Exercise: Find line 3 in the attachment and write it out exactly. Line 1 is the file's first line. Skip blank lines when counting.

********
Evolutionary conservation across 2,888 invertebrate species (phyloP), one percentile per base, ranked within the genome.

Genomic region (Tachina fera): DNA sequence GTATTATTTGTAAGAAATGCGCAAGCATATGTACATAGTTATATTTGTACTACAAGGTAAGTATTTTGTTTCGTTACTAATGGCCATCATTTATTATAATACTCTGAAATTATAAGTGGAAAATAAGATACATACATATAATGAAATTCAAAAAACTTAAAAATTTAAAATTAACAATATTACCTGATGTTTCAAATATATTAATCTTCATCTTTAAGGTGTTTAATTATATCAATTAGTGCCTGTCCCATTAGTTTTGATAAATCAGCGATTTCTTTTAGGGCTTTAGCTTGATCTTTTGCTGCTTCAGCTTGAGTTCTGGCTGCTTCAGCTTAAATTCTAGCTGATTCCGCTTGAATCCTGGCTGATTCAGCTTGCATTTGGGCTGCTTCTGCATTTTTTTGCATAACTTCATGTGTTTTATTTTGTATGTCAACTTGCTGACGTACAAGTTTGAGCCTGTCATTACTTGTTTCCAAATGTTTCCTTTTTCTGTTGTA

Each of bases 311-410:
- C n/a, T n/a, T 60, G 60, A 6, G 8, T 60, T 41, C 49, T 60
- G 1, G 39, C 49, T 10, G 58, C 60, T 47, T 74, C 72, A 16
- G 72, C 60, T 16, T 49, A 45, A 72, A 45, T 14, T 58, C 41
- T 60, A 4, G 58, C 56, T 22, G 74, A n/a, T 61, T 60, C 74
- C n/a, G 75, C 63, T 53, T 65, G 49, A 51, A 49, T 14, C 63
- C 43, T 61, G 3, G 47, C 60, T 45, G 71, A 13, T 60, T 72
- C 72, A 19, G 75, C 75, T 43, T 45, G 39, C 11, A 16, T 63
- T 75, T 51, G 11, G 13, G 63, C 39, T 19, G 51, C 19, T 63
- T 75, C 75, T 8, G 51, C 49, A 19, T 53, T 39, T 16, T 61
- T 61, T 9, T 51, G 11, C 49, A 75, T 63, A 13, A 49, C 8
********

Each of bases 311-410: